Microsoft's Bid Goes Hostile, but Yahoo Stands Firm
Yahoo's board of directors got a letter from Microsoft's CEO Steve Ballmer over the weekend about Yahoo's slow response to Microsoft's proposed takeover bid.
Yahoo's board of directors got a letter
from Microsoft's CEO Steve Ballmer over the weekend about Yahoo's slow response to Microsoft's proposed takeover bid. No yellow smiley face punctuated the end of it, judging from its tone.
The letter, dated April 5, laid out the makings of a hostile takeover of Yahoo.
"If we have not concluded an agreement within the next three weeks, we will be compelled to take our case directly to your shareholders, including the initiation of a proxy contest to elect an alternative slate of directors for the Yahoo! Board," Ballmer's letter read.
Today, Yahoo's board issued a letter in response, which didn't budge and repeated earlier rejections of Microsoft's takeover bid as undervaluing Yahoo for its shareholders.
Ballmer's threat of packing Yahoo's board would have an adverse effect on Yahoo's stock, Ballmer noted in his letter. It would lower the value of Microsoft's proposal to Yahoo. Ballmer claimed that Yahoo's delays since the initial buyout offer have already reduced Yahoo's search and page-view shares.
This latest salvo reflects earlier reports that Microsoft's executives have grown impatient with Yahoo's refusal to accept the deal. Microsoft's sent its unsolicited takeover to Yahoo on Jan. 31, 2008.
Microsoft's initial cash plus stock deal offered $31 per share of its common stock, which initially set the value of the deal at $44.6 billion. However, Microsoft's stock value had declined as of Friday to $27.72 per share.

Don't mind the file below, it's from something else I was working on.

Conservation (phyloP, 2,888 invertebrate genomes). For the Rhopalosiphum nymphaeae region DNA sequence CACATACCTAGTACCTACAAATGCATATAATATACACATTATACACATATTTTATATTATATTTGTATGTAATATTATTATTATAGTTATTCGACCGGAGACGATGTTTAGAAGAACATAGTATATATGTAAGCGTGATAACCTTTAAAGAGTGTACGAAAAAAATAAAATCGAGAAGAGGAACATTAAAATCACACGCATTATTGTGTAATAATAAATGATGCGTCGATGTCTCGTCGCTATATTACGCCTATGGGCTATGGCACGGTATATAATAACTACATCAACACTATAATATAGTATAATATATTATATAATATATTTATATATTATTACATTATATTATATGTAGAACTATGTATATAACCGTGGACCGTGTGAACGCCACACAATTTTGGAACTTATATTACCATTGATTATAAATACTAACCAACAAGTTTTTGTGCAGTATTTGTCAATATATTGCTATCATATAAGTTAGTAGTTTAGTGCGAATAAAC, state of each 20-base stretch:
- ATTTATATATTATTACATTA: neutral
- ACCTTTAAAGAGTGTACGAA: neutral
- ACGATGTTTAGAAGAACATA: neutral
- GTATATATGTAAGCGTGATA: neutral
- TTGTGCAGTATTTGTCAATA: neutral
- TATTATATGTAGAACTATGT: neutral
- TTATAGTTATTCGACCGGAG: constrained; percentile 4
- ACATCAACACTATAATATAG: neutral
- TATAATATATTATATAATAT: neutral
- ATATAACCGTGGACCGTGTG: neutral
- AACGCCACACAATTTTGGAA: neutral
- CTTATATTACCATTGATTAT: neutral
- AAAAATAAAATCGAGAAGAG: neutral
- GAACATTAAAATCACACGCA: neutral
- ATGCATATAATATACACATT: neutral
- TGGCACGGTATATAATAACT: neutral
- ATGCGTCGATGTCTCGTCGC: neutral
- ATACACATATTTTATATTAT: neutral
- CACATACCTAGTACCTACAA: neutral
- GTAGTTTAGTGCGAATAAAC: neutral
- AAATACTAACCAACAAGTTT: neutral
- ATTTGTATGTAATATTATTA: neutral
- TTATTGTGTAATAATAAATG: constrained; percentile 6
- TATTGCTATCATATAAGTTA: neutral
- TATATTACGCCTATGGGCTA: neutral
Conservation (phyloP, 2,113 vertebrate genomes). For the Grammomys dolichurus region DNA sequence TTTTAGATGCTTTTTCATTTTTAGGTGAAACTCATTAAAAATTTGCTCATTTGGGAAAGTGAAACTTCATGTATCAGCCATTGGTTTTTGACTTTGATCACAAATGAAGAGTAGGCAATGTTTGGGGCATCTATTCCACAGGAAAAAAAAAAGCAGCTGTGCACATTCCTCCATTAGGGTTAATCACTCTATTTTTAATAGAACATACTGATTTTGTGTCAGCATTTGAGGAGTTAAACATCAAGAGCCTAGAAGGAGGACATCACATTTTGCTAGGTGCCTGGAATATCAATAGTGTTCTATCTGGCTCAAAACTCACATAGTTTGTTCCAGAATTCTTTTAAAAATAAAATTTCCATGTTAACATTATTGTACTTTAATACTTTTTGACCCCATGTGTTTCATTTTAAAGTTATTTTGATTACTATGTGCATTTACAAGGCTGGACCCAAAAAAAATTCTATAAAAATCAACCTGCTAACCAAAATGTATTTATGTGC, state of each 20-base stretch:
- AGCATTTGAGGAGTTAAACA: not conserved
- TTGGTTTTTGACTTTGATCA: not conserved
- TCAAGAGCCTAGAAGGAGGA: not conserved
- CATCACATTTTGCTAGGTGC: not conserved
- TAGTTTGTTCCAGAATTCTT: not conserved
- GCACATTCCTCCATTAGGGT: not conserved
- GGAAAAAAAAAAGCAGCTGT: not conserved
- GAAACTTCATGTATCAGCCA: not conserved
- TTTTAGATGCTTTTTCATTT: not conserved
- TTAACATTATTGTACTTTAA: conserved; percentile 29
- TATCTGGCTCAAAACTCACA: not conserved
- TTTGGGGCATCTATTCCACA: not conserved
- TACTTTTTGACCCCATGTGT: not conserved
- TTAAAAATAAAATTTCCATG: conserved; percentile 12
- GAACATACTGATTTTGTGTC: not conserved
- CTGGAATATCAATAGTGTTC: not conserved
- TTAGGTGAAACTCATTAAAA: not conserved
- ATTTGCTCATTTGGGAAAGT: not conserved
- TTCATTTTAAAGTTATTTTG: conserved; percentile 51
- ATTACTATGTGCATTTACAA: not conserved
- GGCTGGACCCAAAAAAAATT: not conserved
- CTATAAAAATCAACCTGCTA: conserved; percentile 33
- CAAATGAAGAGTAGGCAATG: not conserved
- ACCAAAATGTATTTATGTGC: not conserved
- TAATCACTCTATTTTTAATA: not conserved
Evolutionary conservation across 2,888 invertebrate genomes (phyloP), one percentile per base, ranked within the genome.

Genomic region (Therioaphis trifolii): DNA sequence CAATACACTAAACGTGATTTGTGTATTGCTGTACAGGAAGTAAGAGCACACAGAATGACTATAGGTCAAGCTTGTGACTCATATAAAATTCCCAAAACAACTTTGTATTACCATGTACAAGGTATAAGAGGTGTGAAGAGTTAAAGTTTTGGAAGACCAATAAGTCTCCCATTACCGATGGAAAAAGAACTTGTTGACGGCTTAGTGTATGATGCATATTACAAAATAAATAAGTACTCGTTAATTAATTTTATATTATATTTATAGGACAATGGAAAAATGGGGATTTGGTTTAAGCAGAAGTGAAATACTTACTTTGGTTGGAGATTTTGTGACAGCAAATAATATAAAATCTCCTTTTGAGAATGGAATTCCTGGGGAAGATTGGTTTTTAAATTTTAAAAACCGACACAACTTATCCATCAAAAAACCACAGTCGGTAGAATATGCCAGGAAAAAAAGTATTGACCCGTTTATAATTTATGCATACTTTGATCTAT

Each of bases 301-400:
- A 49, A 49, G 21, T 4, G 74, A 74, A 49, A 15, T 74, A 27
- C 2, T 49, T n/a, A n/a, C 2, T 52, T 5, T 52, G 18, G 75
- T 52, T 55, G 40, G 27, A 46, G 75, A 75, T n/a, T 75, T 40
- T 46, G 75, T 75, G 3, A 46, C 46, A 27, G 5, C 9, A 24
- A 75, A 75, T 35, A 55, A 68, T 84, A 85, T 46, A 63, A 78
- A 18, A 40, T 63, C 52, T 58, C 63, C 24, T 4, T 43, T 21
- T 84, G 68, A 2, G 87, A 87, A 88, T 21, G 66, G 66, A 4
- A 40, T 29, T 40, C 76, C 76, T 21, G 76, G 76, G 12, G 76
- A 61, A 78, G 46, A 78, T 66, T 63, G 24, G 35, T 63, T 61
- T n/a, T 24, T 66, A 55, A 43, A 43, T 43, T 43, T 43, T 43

Ballmer's letter said that the initial offer -- a 62 percent premium -- was intended to create "a speedy and ultimately friendly transaction." In response, the Yahoo board letter stated that Microsoft's offer and Ballmer's threat to replace the board were "counterproductive and inconsistent with your stated objective of a friendly transaction."
Yahoo has tried to get alternative acquisition deals going with News Corp. and more recently with Time Warner. However, News Corp. seems to have bowed out. Its Chairman, Rupert Murdock, suggested that such a deal would not happen if that meant a fight with Microsoft.
Microsoft officials have suggested various reasons for wanting to acquire Yahoo, which have ranged from building up its "social networking" and entertainment capabilities, plus boosting Microsoft Live offerings, which are Microsoft's online-delivered solutions.
Some observers have suggested that Microsoft wants Yahoo to help thwart Google in competition over Web ad revenues. Google is currently solidifying its acquisition of online ad firm DoubleClick.
As if to underscore Yahoo's value in that respect, the Yahoo board letter described how Yahoo is improving its online ad structure.
"Today, in fact, we are announcing AMP! from Yahoo!, a new advertising management platform designed to dramatically simplify the process of buying and selling ads online," the Yahoo board letter stated.
AMP is a software tool that helps advertisers buy up "impressions" for online ads and target their audience based on demographics. The platform is still being reviewed by Web content publishers.
Kurt Mackie is online news editor for the 1105 Enterprise Computing Group.